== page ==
News: Ovalhouse announce their Summer Season 2017

News: Ovalhouse announce their Summer Season 2017

Ovalhouse announces its summer season, running from May to July, in its Kennington home by the world famous cricket ground.

Ovalhouse’s exciting Summer Season explores three powerful themes – migration and what it means to ‘belong’, the nature of violence in our society, and love and loss.  By continuing to present challenging and inspirational theatre that speaks to a world beyond the mainstream, Ovalhouse acts as a vital home for boundary-pushing art, artists and audiences with an eye on the future.

Home invites audiences with Profound and Multiple Learning Disabilities into an immersive experience of unfamiliar landscapes; Bound explores the dark underworld of people trafficking; and One Item Only follows one boy’s journey seeking refuge from his troubled homeland.  Two powerful new plays examine the pervasive nature of violence in our society: The Believers Are But Brothers explores how young men use the internet to enact violent fantasies while Kieran Hurley’s follows up the award-winning Heads Up with a new play – An Injury explores the harm that we do to one another.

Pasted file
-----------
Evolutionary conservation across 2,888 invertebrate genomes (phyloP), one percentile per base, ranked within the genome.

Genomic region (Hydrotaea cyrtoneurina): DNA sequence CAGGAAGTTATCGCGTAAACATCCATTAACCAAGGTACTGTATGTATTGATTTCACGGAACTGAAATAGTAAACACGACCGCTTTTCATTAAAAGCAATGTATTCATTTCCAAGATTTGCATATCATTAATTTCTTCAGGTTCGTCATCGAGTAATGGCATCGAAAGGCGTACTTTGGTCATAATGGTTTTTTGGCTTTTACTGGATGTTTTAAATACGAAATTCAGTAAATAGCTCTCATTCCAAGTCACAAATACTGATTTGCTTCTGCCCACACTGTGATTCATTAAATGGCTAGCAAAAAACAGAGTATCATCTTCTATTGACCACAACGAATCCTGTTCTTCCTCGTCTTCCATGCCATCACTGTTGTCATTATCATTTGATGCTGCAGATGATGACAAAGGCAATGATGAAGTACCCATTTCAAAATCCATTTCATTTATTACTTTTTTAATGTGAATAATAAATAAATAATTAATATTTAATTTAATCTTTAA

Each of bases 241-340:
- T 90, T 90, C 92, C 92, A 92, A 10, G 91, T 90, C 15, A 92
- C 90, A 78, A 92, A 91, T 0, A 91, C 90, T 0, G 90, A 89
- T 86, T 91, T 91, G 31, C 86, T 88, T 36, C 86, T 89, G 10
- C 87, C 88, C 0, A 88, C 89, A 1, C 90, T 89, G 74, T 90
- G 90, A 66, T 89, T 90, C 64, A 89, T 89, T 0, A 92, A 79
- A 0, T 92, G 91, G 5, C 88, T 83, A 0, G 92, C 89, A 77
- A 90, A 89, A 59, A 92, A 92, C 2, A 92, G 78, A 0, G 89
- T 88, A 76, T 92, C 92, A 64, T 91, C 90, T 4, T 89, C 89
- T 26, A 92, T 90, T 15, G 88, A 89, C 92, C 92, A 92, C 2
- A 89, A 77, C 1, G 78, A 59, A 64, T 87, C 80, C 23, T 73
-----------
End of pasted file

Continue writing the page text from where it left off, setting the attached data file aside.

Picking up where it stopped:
The season closes with three plays about loss including Associate Artist Bella Heesom’s much-loved antidote to grief My World Has Exploded a Little Bit. Owen Calvert-Lyons, Ovalhouse’s Head of Theatre & Artist Development, comments:

“I am very proud to be presenting the work of three of our Associate Artists, Bella Heesom, Donnacadh O’Briain and Koko Brown, this season. We are supporting, developing and nurturing some of the most exciting artists in London and these are the first plays to come out of this programme. I am particularly excited by Trinity this season; we will be taking over the derelict chapel of a former asylum in Peckham to stage this beautiful production. Across the season our artists present you with challenging visions of our present as well as hopeful visions of our future and invite us to reflect on where our own journey will lead us.”

 

For the past 50 years, Ovalhouse has been part of the London fringe, providing development and performance space to experimental, radical and overlooked artists. Today Ovalhouse is known for theatre and performance that speaks to a world beyond the mainstream, and continues to be a vital home for boundary-pushing art and artists with an eye on the future.

 For more information on the summer season and to book tickets, visit the website.

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